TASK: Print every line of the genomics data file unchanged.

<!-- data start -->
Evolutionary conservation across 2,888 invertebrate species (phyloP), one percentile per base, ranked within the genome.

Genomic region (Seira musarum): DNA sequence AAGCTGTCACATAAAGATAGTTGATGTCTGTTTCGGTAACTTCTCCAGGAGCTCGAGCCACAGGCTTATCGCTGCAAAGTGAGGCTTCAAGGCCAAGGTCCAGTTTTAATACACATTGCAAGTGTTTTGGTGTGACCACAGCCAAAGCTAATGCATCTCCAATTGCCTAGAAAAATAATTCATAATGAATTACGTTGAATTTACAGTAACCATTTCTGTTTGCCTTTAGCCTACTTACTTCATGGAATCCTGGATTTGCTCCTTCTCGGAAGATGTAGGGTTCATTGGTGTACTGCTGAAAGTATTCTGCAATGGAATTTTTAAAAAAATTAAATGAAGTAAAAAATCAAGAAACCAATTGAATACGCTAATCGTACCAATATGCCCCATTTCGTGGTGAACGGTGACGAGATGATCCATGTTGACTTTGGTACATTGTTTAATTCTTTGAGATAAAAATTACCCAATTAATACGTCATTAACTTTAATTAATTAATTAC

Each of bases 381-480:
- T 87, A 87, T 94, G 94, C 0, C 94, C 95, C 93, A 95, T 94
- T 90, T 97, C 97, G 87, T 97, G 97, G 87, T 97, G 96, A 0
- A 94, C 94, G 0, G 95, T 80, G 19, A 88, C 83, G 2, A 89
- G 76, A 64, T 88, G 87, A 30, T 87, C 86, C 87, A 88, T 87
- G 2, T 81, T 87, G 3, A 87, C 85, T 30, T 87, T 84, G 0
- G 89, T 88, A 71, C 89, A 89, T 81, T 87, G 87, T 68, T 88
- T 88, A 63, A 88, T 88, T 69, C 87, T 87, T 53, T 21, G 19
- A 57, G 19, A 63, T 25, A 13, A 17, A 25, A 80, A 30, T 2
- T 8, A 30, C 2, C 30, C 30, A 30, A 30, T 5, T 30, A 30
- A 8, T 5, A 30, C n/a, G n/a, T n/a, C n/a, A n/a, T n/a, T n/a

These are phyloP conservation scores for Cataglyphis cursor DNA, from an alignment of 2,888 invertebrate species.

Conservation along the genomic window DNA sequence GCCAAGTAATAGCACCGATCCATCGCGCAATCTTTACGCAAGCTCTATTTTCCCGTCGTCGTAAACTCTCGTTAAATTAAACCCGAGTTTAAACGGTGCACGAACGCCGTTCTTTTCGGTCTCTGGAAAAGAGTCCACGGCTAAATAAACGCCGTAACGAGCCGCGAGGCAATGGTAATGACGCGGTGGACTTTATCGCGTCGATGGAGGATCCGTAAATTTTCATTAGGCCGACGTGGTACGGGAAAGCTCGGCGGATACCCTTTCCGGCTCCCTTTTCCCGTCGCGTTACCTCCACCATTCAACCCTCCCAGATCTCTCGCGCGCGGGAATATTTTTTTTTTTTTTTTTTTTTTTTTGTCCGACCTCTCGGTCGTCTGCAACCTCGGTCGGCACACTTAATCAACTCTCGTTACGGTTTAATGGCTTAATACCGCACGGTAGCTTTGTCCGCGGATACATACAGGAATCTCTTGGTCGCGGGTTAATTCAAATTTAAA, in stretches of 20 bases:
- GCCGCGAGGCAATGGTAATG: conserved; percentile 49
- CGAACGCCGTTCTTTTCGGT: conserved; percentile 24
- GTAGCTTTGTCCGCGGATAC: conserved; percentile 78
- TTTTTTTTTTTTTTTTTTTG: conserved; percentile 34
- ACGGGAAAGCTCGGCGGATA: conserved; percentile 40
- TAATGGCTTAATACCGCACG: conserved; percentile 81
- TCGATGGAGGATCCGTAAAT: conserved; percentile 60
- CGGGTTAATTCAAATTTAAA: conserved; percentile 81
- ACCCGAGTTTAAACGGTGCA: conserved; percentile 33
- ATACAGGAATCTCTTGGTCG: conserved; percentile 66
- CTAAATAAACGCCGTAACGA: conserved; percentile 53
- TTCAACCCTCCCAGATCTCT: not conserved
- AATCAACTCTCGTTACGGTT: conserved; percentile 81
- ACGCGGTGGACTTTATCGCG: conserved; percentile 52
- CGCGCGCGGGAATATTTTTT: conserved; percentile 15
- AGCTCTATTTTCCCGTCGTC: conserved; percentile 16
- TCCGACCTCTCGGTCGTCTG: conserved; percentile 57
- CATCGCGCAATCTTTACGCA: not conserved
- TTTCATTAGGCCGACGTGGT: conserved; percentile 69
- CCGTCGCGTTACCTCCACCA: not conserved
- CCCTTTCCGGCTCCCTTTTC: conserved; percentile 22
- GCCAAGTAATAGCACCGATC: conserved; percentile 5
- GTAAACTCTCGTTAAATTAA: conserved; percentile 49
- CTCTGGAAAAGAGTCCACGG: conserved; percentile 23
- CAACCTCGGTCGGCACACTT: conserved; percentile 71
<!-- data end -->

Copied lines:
Evolutionary conservation across 2,888 invertebrate species (phyloP), one percentile per base, ranked within the genome.

Genomic region (Seira musarum): DNA sequence AAGCTGTCACATAAAGATAGTTGATGTCTGTTTCGGTAACTTCTCCAGGAGCTCGAGCCACAGGCTTATCGCTGCAAAGTGAGGCTTCAAGGCCAAGGTCCAGTTTTAATACACATTGCAAGTGTTTTGGTGTGACCACAGCCAAAGCTAATGCATCTCCAATTGCCTAGAAAAATAATTCATAATGAATTACGTTGAATTTACAGTAACCATTTCTGTTTGCCTTTAGCCTACTTACTTCATGGAATCCTGGATTTGCTCCTTCTCGGAAGATGTAGGGTTCATTGGTGTACTGCTGAAAGTATTCTGCAATGGAATTTTTAAAAAAATTAAATGAAGTAAAAAATCAAGAAACCAATTGAATACGCTAATCGTACCAATATGCCCCATTTCGTGGTGAACGGTGACGAGATGATCCATGTTGACTTTGGTACATTGTTTAATTCTTTGAGATAAAAATTACCCAATTAATACGTCATTAACTTTAATTAATTAATTAC

Each of bases 381-480:
- T 87, A 87, T 94, G 94, C 0, C 94, C 95, C 93, A 95, T 94
- T 90, T 97, C 97, G 87, T 97, G 97, G 87, T 97, G 96, A 0
- A 94, C 94, G 0, G 95, T 80, G 19, A 88, C 83, G 2, A 89
- G 76, A 64, T 88, G 87, A 30, T 87, C 86, C 87, A 88, T 87
- G 2, T 81, T 87, G 3, A 87, C 85, T 30, T 87, T 84, G 0
- G 89, T 88, A 71, C 89, A 89, T 81, T 87, G 87, T 68, T 88
- T 88, A 63, A 88, T 88, T 69, C 87, T 87, T 53, T 21, G 19
- A 57, G 19, A 63, T 25, A 13, A 17, A 25, A 80, A 30, T 2
- T 8, A 30, C 2, C 30, C 30, A 30, A 30, T 5, T 30, A 30
- A 8, T 5, A 30, C n/a, G n/a, T n/a, C n/a, A n/a, T n/a, T n/a

These are phyloP conservation scores for Cataglyphis cursor DNA, from an alignment of 2,888 invertebrate species.

Conservation along the genomic window DNA sequence GCCAAGTAATAGCACCGATCCATCGCGCAATCTTTACGCAAGCTCTATTTTCCCGTCGTCGTAAACTCTCGTTAAATTAAACCCGAGTTTAAACGGTGCACGAACGCCGTTCTTTTCGGTCTCTGGAAAAGAGTCCACGGCTAAATAAACGCCGTAACGAGCCGCGAGGCAATGGTAATGACGCGGTGGACTTTATCGCGTCGATGGAGGATCCGTAAATTTTCATTAGGCCGACGTGGTACGGGAAAGCTCGGCGGATACCCTTTCCGGCTCCCTTTTCCCGTCGCGTTACCTCCACCATTCAACCCTCCCAGATCTCTCGCGCGCGGGAATATTTTTTTTTTTTTTTTTTTTTTTTTGTCCGACCTCTCGGTCGTCTGCAACCTCGGTCGGCACACTTAATCAACTCTCGTTACGGTTTAATGGCTTAATACCGCACGGTAGCTTTGTCCGCGGATACATACAGGAATCTCTTGGTCGCGGGTTAATTCAAATTTAAA, in stretches of 20 bases:
- GCCGCGAGGCAATGGTAATG: conserved; percentile 49
- CGAACGCCGTTCTTTTCGGT: conserved; percentile 24
- GTAGCTTTGTCCGCGGATAC: conserved; percentile 78
- TTTTTTTTTTTTTTTTTTTG: conserved; percentile 34
- ACGGGAAAGCTCGGCGGATA: conserved; percentile 40
- TAATGGCTTAATACCGCACG: conserved; percentile 81
- TCGATGGAGGATCCGTAAAT: conserved; percentile 60
- CGGGTTAATTCAAATTTAAA: conserved; percentile 81
- ACCCGAGTTTAAACGGTGCA: conserved; percentile 33
- ATACAGGAATCTCTTGGTCG: conserved; percentile 66
- CTAAATAAACGCCGTAACGA: conserved; percentile 53
- TTCAACCCTCCCAGATCTCT: not conserved
- AATCAACTCTCGTTACGGTT: conserved; percentile 81
- ACGCGGTGGACTTTATCGCG: conserved; percentile 52
- CGCGCGCGGGAATATTTTTT: conserved; percentile 15
- AGCTCTATTTTCCCGTCGTC: conserved; percentile 16
- TCCGACCTCTCGGTCGTCTG: conserved; percentile 57
- CATCGCGCAATCTTTACGCA: not conserved
- TTTCATTAGGCCGACGTGGT: conserved; percentile 69
- CCGTCGCGTTACCTCCACCA: not conserved
- CCCTTTCCGGCTCCCTTTTC: conserved; percentile 22
- GCCAAGTAATAGCACCGATC: conserved; percentile 5
- GTAAACTCTCGTTAAATTAA: conserved; percentile 49
- CTCTGGAAAAGAGTCCACGG: conserved; percentile 23
- CAACCTCGGTCGGCACACTT: conserved; percentile 71